Deepavali (also known as Diwali) is celebrated by millions around the world, and the reason behind this celebration varies across the different states and cultures in India itself. This is what makes the meaning of Deepavali even more special (in my very personal opinion:D) as despite celebrating it for different reasons, the joy and festivity that comes with it are all the same, much like the other ethnicities in Singapore.

The most commonly known reason for celebrating Deepavali (mainly in Northern India) is to mark the return of Lord Rama, with his wife Sita and brother Lakshman to Ayodhya, at the end of his 14-year long exile and after defeating Ravana, the king of Lanka. To mark Lord Rama's return, his subjects in Ayodhya lit the entire kingdom with earthen lamps. If you'd like to know more of this story, click here.

With the spirit of Deepavali around us, it's the best time to know more about the Indian/Hindu culture or to just get into the Deepavali mood (which is seemingly hard due to the pandemic). Here’s a list of reads for your festive pleasure, I hope you enjoy them! 

x Maya

 

Fiction


1. You People by Nikita Lalwani 

'A moving, authentic, humane novel which raises fundamental questions about what it means to be kind in an unkind world' - The Guardian

2. Nimita's Place by Akshita Nanda

We're HUGE fans of Akshita Nanda and her debut novel Nimita's Place. Fun fact, half the novel is based in the city of Lahore, where our founder is from.

3. Kopi, Puffs & Dreams by Pallavi Gopinath Aney

Pallavi Gopinath Aney is a partner at an international law firm in Singapore, and a mentor to young lawyers specifically focusing on diversity initiatives in a changing world. Originally from Kerala and Delhi, she has called Singapore home since 2006. Her writing often tackles the immigrant experience. Kopi, Puffs and Dreams is her first novel.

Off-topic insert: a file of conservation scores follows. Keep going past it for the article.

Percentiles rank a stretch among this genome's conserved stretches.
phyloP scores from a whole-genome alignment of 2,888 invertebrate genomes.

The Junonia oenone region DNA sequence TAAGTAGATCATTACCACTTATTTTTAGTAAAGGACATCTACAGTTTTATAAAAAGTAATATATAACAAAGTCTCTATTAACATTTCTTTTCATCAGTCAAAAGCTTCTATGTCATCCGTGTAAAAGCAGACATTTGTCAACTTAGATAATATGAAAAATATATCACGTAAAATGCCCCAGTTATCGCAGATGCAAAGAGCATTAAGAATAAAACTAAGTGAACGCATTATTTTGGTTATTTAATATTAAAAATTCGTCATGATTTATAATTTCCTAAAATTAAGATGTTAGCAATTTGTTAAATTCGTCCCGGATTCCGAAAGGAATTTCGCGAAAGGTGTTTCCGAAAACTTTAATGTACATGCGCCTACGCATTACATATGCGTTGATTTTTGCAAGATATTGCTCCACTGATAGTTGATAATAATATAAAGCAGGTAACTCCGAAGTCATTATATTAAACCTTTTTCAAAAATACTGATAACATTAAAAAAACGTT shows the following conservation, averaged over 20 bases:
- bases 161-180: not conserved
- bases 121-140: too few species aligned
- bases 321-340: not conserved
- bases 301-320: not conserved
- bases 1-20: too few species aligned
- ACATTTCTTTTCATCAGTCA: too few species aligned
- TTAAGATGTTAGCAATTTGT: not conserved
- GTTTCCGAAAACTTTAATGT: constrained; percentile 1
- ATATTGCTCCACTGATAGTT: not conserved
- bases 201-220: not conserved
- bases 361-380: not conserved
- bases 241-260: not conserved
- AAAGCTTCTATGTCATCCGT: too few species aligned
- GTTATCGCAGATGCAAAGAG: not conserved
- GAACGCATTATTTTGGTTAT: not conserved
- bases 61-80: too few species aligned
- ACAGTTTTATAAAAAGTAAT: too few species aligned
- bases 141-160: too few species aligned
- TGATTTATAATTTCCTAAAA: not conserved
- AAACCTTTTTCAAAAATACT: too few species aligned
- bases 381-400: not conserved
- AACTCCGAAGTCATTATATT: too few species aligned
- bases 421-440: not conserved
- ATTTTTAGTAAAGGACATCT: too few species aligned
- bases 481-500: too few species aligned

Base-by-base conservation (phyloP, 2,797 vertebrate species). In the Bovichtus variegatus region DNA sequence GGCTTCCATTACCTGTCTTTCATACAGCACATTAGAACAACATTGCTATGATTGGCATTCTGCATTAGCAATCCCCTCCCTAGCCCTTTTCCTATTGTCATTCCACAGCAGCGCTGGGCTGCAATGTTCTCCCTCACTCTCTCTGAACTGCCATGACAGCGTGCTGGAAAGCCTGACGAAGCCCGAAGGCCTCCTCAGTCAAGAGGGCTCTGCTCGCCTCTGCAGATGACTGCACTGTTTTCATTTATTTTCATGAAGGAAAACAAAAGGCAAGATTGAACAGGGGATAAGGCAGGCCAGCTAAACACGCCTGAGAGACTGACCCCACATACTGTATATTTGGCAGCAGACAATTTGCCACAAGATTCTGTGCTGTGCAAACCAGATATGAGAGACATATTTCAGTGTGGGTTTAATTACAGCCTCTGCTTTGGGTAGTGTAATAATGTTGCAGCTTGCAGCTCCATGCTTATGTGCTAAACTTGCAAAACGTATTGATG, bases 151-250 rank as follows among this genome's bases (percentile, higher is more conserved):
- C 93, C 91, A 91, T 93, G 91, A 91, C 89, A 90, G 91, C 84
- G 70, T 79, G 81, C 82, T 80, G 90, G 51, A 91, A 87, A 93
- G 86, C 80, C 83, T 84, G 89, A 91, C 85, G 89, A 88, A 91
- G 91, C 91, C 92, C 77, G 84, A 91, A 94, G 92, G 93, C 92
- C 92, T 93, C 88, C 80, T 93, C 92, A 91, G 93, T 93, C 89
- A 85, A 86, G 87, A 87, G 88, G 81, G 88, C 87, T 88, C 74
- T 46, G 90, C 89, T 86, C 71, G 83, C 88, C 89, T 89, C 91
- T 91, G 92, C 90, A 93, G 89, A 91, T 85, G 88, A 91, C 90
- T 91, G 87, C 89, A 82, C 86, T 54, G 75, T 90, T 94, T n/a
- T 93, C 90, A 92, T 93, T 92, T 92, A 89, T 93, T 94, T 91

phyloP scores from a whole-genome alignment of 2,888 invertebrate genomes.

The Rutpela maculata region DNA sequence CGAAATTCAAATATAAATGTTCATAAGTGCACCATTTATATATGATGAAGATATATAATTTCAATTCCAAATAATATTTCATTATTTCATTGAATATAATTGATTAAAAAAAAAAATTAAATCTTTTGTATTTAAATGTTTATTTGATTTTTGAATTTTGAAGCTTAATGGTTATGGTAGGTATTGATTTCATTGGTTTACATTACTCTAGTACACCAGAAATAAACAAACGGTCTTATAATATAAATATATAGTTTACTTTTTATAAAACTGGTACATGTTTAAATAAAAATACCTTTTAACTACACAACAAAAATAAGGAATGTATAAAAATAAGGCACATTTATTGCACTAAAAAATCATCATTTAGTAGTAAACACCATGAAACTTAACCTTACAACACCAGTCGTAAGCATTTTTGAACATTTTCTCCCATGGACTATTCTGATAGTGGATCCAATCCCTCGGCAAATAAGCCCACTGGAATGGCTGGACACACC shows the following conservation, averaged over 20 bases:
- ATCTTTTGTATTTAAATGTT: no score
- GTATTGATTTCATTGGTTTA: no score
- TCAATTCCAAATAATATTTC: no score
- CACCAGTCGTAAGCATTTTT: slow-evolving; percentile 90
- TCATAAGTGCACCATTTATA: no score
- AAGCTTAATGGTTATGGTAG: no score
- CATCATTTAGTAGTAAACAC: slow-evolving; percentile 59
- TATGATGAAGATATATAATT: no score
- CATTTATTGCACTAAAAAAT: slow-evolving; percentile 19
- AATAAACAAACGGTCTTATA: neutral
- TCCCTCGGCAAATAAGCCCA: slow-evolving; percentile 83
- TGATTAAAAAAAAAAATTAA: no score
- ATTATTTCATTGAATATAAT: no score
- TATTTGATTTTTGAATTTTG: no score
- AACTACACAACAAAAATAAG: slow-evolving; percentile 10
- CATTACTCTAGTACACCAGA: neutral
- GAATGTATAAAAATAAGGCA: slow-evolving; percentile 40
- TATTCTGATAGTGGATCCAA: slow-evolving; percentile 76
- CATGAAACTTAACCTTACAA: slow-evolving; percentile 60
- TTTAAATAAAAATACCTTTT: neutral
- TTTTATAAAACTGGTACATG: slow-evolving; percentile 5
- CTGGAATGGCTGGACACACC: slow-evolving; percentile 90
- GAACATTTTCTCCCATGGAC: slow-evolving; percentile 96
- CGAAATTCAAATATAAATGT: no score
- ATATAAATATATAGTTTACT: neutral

4. One Part Woman by Perumal Murugan

Aniruddhan Vasudevan’s idiomatic translation of this book preserves the mood of the original, and serves as a constant linguistic reminder that, as readers in English, we are but visitors to this realistic pre-independence Tamil world. For a book that earned its author death threats and was burned by mobs, One Part Woman is a surprisingly tranquil, sensuous read. - The Guardian

5. Burnt Sugar by Avni Doshi

In Avni Doshi’s debut novel, “Burnt Sugar,” that first sentence is: “I would be lying if I said my mother’s misery has never given me pleasure.” It is wonderfully striking, direct and confident, and devilishly funny. Such a voice, from a woman, rarely makes it onto the page. Women are often made to sound nice. - The NY Times

6. What A Happy Family by Saumya Dave

Saumya has a passion for women’s mental health and wellness. She and her husband, Samir Sheth, founded thisisforHER, a nonprofit which uses art therapy to improve mental health awareness and education for women and girls in low- and middle-income countries. She is a practicing therapist, as well as an Adjunct Professor of Psychiatry at Mount Sinai, where she teaches Narrative Medicine.

7. Serena Singh Flips the Script by Sonya Lalli

“Sonya Lalli’s charming novel explores how our relationships define us. Through honesty, humor, and vulnerability, Serena Singh reminds us that new, fulfilling connections are possible at any age. This equal parts relatable and entertaining story is a delight from start to finish!” - Saumya Dave, author of What A Happy Family

8. Bright Lines by Tanwi Nandini Islam

Tanwi Nandini Islam is a writer, multimedia artist, and founder of Hi Wildflower Botanica, a handcrafted natural perfume and skincare line.

9. When Dimple Met Rishi by Sandhya Menon

When asked what her weird superpower is on Twitter by her fans, Sandhya Menon responded, "I see words in my head when I talk. That’s why I’ve always been good at spelling!"

Non-Fiction

1. Brown Baby by Nikesh Shukla

His latest book, Brown Baby: A Memoir of Race, Family and Home, is addressed to his two daughters (who are now six and three years old). The book explores themes of racism, fatherhood, grief, his relationship with food, and shifting ideas of home. It is funny, sad, and deeply, deeply moving all at once. - Shondaland

2. Djinn Patrol on The Purple Line by Deepa Anappara

Djinn Patrol draws on real incidents and a spate of disappearances in metropolitan India.

Poetry


1. Whorls Within by Nandini Sen Mehra

We hosted the launch of Whorls Within at The Moon earlier this year!

Short Story


1. Galpa: Short Stories from Women in Bangladesh by Niaz Zaman & Firdous Azim

Firdous Azim is Professor of English at BRAC University in Dhaka, Bangladesh.  She is an active member of Naripokkho, a woman’s activist group in Bangladesh, and is currently working on a women activists’ memoir project.

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